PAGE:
Open Your Eyes

 Open your eyes, wipe the night away.
Open your eyes. It is morning,
the eastern sky awash with the sun and its many colors of light.
Slowly the world arises to do its daily dance.
The lonely and the loved gather themselves up for the new day.
Some waltz easily through the early hours;
for some, it is a difficult march
to be walked only after several cups of coffee.
Early runners dash onto city streets
where they run their morning runs.
Their sneakers pound a steady beat.
From the houses, from the homes that the runners pass,
breakfast aromas seep out to them,
voices rise and fall in a chorus of conversations.
“Up and at ‘em,” they chant,
some with a slight tone of the resignation that is Monday,
many accompanied by the sound of running water
as they shower, they shave, they brush their teeth and comb their hair.
In a suburban backyard,
butterflies flitter from roses to wisteria to crape myrtle.
A squirrel scampers from tree to ground and goes foraging for breakfast.
Two robins touch down on the birdbath, scoop the water into their beaks and drink.
Blue jays chatter while the bluebirds come singing,
their best songs sung for they who give an ear.
With its air cooling the skin, a breeze
eases through the oak, the mimosa, the loquat tree,
all standing near the tall metal fence at the property’s edge.
Leaves rustle. Wind chimes tinkle. Occasionally a dog barks.
A clarinet and piano jazz duet drifts in from two neighbors away.
Three cats appear at the kitchen door, a gray, a tabby, a black-and-white
meowing, scratching the wood, hungry from a night of out-and-about.
The door opens. The cats rush inside,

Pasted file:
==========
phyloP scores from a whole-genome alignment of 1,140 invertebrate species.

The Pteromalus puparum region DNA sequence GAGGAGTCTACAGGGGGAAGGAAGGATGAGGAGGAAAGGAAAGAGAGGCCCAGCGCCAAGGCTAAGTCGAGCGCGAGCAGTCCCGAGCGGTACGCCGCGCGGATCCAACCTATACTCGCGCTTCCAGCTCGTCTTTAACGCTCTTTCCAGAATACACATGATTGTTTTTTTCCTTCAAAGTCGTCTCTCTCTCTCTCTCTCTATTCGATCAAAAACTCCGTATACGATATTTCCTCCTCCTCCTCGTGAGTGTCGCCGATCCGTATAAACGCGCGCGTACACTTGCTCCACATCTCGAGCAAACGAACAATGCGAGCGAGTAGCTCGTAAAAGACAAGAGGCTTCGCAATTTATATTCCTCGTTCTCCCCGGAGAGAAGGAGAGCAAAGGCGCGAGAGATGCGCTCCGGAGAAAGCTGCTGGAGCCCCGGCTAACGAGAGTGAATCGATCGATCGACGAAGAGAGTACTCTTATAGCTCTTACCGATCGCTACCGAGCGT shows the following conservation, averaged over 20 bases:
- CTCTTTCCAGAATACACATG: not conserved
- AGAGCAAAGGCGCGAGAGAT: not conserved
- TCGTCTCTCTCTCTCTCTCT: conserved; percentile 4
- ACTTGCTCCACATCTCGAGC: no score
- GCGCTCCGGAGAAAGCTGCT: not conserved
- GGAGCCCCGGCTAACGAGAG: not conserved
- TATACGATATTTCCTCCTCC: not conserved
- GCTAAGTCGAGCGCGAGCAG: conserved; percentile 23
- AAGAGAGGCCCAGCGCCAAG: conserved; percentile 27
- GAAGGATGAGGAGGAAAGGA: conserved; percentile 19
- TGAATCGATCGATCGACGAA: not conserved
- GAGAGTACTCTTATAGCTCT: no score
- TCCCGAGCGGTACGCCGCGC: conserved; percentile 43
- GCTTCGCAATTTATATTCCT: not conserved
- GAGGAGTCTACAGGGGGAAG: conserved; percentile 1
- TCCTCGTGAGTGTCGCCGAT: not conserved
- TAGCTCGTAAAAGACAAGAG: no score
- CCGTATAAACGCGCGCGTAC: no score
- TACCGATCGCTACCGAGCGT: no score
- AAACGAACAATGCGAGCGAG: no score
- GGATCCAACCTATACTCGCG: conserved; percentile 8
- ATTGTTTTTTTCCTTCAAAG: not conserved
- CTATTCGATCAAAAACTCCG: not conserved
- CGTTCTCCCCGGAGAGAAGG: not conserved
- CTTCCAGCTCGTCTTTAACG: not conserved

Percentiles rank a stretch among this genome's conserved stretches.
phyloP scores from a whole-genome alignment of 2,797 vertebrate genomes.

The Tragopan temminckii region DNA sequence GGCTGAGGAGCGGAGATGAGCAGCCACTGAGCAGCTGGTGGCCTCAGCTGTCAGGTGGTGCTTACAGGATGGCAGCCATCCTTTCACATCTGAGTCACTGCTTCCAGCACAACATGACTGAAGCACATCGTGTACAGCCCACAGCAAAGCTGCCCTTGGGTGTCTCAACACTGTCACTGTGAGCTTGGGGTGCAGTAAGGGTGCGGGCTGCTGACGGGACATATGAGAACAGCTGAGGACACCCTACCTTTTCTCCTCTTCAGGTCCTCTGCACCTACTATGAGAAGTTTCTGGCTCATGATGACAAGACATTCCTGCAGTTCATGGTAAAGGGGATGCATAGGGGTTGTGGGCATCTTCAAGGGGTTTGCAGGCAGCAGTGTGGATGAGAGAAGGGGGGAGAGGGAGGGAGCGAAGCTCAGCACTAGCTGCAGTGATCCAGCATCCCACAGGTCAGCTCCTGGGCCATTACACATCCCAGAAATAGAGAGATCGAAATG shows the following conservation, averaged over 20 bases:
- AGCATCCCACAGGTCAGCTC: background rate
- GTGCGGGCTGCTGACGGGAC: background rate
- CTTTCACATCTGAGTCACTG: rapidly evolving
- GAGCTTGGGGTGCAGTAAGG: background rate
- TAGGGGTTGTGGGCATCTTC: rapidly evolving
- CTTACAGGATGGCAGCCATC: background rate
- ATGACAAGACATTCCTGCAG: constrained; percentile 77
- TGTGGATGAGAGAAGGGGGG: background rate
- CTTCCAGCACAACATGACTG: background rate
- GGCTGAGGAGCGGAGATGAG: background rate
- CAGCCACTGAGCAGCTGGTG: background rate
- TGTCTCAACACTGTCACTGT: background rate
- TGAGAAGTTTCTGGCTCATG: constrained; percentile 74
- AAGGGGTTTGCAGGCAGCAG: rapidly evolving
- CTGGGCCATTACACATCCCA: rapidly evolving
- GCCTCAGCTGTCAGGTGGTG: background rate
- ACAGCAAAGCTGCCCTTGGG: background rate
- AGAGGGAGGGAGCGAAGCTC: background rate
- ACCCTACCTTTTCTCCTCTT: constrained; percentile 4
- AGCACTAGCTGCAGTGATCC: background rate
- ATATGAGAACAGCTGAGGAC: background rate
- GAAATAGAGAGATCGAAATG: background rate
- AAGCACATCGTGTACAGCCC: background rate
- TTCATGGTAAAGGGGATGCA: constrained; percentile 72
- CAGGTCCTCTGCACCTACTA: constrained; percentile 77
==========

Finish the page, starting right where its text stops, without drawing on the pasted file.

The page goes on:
each heading for a bowl of Purina,
each chomping the dry brown pebbles of chow.
The black-and-white looks up. His big round eyes whisper,
“The day is such a joy, such a wonder,
if you open your eyes. Just open your eyes.
See and taste this day. Chew it well
and let its season pass in God’s good time. Soon
the butterflies will be gone.”

Aw Shucks

Went to a party,
My baby and me.
Half the night later
We left with a plea

Of “Aw shucks.
My baby’s got the hiccups.”

Took my car into
Mr. Fix-em-up.
“Is it bad?” I asked.
“She’s just a pup.”

His retort: “Aw shucks.
Your baby’s got the hiccups.”

My dog got sick.
I wasn’t sure why.
Rushed her to the vet.
He looked me in the eye

and said, “Aw shucks.
This baby’s got the hiccups.”

Bought myself a house.
It was big and green.
Soon there was a leak.
It was unforeseen.

Just another “Aw shucks.
My baby’s got the hiccups.”

My boss called me in
And he let me know
Things were going bad
And I had to go.

He said, “Aw shucks.
The company’s got the hiccups.”

At the Pearly Gates
I stood in line.
Was no place for me.
Just a maybe next time.

‘Cause “Aw shucks.
Heaven’s got the hiccups.